This wouldn’t be much of a music blog if I didn’t tell you about my favorite bands, so I’ll start with my absolute favorite live band, Umphrey’s McGee. They just played last Friday at the Crystal Ballroom here in Portland, where they have established a high standard for outstanding performances. Whether or not this show met or exceeded that standard, by whatever criteria such things are judged, is a matter of some discussion on the Bort. I’ll forego that sort of nitpicking here and write instead about what sets Umphrey’s McGee apart from (and far beyond) most other touring bands.
They’re often labeled a jamband, and there is plenty of evidence to support the tag. They never play the same setlist twice. They play in many styles and move fluidly from one to the next. They play all of the big festivals and inspire fans to travel the country to see multiple shows. And, despite the best efforts of their fans to avoid comparisons, the influence of bands like Phish, moe. and Strangefolk is undeniable. However, once you get past the superficial similarities, you’ll find that the music of Umphrey’s McGee doesn’t sound much like any jamband you’ve ever heard.
The best phrase I have heard to describe Umphrey’s sound is “aggressive progressive.” The band writes complex compositions reminiscent of progressive rockers like Frank Zappa and King Crimson, without sacrificing lyricism and soul. Other songs can sound like pop songs, with weighty lyrics and memorable riffs, but developed well beyond the typical confines of a radio hit. In the studio and in performance, they make full use of accents, mixed meters, key changes, alternate chord progressions, and silence in a way that reminds me of Steely Dan’s finest work.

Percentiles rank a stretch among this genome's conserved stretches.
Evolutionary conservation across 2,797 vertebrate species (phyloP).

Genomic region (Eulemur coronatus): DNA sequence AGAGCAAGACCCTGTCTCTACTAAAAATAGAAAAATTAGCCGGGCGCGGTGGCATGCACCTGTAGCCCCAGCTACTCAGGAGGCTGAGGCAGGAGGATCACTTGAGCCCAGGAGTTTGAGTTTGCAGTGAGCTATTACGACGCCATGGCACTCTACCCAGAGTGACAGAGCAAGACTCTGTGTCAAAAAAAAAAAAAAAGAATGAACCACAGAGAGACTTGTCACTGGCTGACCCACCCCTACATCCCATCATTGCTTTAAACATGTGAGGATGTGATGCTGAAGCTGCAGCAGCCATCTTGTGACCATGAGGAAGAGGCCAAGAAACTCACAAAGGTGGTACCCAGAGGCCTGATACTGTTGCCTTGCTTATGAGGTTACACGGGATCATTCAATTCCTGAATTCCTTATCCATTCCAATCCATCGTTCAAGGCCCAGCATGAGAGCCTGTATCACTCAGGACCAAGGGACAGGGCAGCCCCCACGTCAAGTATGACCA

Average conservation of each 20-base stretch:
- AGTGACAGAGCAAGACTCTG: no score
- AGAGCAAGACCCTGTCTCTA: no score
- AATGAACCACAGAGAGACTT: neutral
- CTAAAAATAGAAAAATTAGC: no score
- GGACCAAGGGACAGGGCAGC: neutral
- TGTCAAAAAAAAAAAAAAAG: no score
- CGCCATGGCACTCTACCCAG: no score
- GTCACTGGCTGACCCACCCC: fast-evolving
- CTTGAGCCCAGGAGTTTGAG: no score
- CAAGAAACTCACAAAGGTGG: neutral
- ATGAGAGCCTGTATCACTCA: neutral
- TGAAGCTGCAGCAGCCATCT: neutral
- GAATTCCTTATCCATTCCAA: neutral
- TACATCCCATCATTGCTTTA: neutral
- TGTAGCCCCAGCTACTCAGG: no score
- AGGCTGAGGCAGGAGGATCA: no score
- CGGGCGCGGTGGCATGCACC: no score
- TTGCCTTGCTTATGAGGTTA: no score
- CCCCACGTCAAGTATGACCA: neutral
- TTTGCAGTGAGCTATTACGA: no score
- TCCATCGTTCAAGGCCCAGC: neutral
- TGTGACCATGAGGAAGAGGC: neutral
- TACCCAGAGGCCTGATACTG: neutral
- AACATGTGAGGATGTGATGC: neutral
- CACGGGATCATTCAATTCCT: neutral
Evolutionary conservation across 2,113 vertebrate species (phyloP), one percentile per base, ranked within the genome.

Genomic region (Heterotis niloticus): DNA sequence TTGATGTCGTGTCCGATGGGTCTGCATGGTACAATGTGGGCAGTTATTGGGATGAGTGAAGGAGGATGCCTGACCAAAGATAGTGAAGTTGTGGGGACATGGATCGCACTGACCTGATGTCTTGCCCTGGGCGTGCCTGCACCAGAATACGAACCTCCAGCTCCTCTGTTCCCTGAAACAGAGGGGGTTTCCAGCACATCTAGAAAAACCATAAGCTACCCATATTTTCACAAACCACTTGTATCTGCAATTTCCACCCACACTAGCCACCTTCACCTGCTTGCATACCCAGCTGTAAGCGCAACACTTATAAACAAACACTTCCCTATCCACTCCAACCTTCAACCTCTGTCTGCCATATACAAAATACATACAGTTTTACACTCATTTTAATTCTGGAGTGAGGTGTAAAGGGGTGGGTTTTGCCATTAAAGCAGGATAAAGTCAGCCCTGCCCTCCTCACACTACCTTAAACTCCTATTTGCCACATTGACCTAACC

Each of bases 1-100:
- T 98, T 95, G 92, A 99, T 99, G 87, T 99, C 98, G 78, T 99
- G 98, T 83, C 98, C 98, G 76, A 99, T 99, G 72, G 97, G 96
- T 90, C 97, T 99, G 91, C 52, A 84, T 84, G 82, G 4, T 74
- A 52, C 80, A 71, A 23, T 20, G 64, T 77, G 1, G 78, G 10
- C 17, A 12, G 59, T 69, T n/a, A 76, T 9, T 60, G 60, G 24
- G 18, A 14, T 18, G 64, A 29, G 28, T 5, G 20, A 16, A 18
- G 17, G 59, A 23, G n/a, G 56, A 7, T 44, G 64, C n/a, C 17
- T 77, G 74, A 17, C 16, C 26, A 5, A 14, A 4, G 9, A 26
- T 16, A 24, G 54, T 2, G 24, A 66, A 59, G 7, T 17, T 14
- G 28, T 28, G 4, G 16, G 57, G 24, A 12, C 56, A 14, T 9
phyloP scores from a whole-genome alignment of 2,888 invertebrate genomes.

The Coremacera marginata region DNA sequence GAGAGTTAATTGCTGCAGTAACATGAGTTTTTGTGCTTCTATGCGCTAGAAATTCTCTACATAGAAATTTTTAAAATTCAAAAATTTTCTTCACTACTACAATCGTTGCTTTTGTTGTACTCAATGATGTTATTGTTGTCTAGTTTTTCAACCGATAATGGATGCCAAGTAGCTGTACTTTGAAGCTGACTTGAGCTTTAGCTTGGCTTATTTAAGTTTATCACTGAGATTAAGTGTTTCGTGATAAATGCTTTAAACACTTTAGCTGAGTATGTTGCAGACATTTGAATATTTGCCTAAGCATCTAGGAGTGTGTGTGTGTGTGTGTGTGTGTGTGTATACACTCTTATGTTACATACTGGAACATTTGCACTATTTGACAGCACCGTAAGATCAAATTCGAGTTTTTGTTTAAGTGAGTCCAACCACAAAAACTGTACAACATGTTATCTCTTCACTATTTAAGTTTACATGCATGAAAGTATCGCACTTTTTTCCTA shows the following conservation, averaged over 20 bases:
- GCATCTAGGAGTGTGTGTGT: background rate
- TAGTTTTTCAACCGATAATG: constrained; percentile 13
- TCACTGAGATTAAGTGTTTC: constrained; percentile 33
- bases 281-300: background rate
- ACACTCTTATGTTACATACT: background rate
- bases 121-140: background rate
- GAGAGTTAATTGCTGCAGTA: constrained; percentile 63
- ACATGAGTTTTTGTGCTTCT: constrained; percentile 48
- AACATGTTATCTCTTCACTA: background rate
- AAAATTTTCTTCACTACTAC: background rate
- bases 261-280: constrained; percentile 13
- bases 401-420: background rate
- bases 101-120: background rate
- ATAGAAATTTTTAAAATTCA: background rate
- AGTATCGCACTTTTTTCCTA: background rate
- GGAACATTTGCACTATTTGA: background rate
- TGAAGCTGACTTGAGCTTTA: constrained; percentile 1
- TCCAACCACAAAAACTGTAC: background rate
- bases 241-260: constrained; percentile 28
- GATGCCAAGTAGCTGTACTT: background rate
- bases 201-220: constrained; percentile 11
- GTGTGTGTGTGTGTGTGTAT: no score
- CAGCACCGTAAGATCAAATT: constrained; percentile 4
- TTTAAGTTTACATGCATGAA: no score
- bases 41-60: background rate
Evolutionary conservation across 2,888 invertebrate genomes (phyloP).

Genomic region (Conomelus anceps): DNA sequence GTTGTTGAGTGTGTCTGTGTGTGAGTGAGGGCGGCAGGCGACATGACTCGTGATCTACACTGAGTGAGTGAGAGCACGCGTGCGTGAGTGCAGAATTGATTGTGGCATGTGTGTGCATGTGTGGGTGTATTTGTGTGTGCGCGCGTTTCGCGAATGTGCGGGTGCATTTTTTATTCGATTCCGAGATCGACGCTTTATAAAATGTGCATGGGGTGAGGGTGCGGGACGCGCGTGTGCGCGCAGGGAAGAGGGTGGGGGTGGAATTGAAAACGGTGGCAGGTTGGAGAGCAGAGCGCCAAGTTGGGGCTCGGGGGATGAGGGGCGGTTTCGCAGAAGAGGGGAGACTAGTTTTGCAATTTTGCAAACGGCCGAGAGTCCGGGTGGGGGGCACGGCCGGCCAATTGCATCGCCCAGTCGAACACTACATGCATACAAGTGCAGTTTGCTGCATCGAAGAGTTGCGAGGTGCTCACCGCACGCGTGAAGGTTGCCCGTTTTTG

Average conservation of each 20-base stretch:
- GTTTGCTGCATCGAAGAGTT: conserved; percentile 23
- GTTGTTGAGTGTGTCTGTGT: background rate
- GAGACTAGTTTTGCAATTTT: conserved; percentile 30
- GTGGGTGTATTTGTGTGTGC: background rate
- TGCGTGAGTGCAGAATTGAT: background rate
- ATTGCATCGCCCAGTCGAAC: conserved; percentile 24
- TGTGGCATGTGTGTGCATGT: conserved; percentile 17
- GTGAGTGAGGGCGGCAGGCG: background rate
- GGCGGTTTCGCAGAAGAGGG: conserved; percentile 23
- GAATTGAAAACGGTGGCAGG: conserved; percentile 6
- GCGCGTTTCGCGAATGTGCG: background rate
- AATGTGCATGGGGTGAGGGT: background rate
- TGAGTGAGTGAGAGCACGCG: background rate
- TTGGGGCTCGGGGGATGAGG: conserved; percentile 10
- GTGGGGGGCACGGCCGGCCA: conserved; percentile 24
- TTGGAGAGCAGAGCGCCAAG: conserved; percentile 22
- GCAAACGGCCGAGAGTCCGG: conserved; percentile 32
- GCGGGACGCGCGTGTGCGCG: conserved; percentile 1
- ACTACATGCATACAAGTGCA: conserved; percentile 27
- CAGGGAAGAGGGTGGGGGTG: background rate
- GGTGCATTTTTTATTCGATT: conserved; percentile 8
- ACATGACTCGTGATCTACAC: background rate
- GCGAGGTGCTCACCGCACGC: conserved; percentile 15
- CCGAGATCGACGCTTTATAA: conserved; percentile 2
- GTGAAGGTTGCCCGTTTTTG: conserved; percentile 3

As with most “jambands,” Umphrey’s McGee is best experienced live in concert. They play with authority and precision, but not without emotion. One set can feature moments of deep funk, dank reggae, metal mayhem and uptempo electronica woven into the fabric of a song or as a transition from one song to another. Their improvisations are semi-planned, with a basic structure laid out in advance and on-stage direction guiding the creation of new music in the moment. Some of these moments develop into glorious peaks, some are quickly left behind for a new groove, and some are revisited at future shows, given lyrics, even worked into full songs in the studio after being born on stage.
This is not a band for everyone. They throw a lot at you in a short period of time, so it’s been hard for me to win my friends over. But my buddy Scott enjoyed the Crystal Ballroom show more than the last one he saw at Roseland two years ago. And I even caught my wife singing along to Liquid in the car. For me, they do everything right. The encore of Shine On You Crazy Diamond puts last week’s show near the top of my list, but I think my favorite Umphrey’s McGee show will always be my next one.